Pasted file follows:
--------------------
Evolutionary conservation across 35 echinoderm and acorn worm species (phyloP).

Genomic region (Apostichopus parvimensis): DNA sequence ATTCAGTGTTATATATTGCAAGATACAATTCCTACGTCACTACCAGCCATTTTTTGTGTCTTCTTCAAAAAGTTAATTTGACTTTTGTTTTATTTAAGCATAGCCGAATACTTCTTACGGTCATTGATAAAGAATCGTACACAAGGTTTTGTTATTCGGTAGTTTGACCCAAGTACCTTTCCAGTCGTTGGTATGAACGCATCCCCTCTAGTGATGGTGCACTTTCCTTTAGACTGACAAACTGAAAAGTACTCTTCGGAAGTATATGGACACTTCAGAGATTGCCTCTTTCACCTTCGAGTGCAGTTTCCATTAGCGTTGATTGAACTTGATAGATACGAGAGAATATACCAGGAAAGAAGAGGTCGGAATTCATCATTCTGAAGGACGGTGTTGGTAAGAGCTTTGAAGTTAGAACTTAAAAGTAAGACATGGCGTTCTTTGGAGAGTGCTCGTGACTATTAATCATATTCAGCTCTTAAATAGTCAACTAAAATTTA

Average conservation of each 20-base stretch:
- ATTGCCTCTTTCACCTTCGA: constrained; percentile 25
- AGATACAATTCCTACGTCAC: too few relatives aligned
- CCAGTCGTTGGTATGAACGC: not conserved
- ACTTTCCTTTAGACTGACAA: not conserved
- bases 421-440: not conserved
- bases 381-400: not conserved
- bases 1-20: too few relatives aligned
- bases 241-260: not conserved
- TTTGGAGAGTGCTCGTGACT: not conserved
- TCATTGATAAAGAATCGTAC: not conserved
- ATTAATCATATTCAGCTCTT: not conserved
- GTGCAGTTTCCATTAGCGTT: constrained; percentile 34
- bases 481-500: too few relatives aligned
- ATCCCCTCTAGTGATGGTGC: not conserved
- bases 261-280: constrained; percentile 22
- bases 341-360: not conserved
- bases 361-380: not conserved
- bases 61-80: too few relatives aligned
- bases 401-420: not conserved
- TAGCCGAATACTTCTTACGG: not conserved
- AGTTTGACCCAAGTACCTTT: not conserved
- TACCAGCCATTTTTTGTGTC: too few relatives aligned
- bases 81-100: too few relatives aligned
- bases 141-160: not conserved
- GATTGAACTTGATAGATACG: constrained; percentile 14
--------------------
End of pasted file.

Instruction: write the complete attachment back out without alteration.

Evolutionary conservation across 35 echinoderm and acorn worm species (phyloP).

Genomic region (Apostichopus parvimensis): DNA sequence ATTCAGTGTTATATATTGCAAGATACAATTCCTACGTCACTACCAGCCATTTTTTGTGTCTTCTTCAAAAAGTTAATTTGACTTTTGTTTTATTTAAGCATAGCCGAATACTTCTTACGGTCATTGATAAAGAATCGTACACAAGGTTTTGTTATTCGGTAGTTTGACCCAAGTACCTTTCCAGTCGTTGGTATGAACGCATCCCCTCTAGTGATGGTGCACTTTCCTTTAGACTGACAAACTGAAAAGTACTCTTCGGAAGTATATGGACACTTCAGAGATTGCCTCTTTCACCTTCGAGTGCAGTTTCCATTAGCGTTGATTGAACTTGATAGATACGAGAGAATATACCAGGAAAGAAGAGGTCGGAATTCATCATTCTGAAGGACGGTGTTGGTAAGAGCTTTGAAGTTAGAACTTAAAAGTAAGACATGGCGTTCTTTGGAGAGTGCTCGTGACTATTAATCATATTCAGCTCTTAAATAGTCAACTAAAATTTA

Average conservation of each 20-base stretch:
- ATTGCCTCTTTCACCTTCGA: constrained; percentile 25
- AGATACAATTCCTACGTCAC: too few relatives aligned
- CCAGTCGTTGGTATGAACGC: not conserved
- ACTTTCCTTTAGACTGACAA: not conserved
- bases 421-440: not conserved
- bases 381-400: not conserved
- bases 1-20: too few relatives aligned
- bases 241-260: not conserved
- TTTGGAGAGTGCTCGTGACT: not conserved
- TCATTGATAAAGAATCGTAC: not conserved
- ATTAATCATATTCAGCTCTT: not conserved
- GTGCAGTTTCCATTAGCGTT: constrained; percentile 34
- bases 481-500: too few relatives aligned
- ATCCCCTCTAGTGATGGTGC: not conserved
- bases 261-280: constrained; percentile 22
- bases 341-360: not conserved
- bases 361-380: not conserved
- bases 61-80: too few relatives aligned
- bases 401-420: not conserved
- TAGCCGAATACTTCTTACGG: not conserved
- AGTTTGACCCAAGTACCTTT: not conserved
- TACCAGCCATTTTTTGTGTC: too few relatives aligned
- bases 81-100: too few relatives aligned
- bases 141-160: not conserved
- GATTGAACTTGATAGATACG: constrained; percentile 14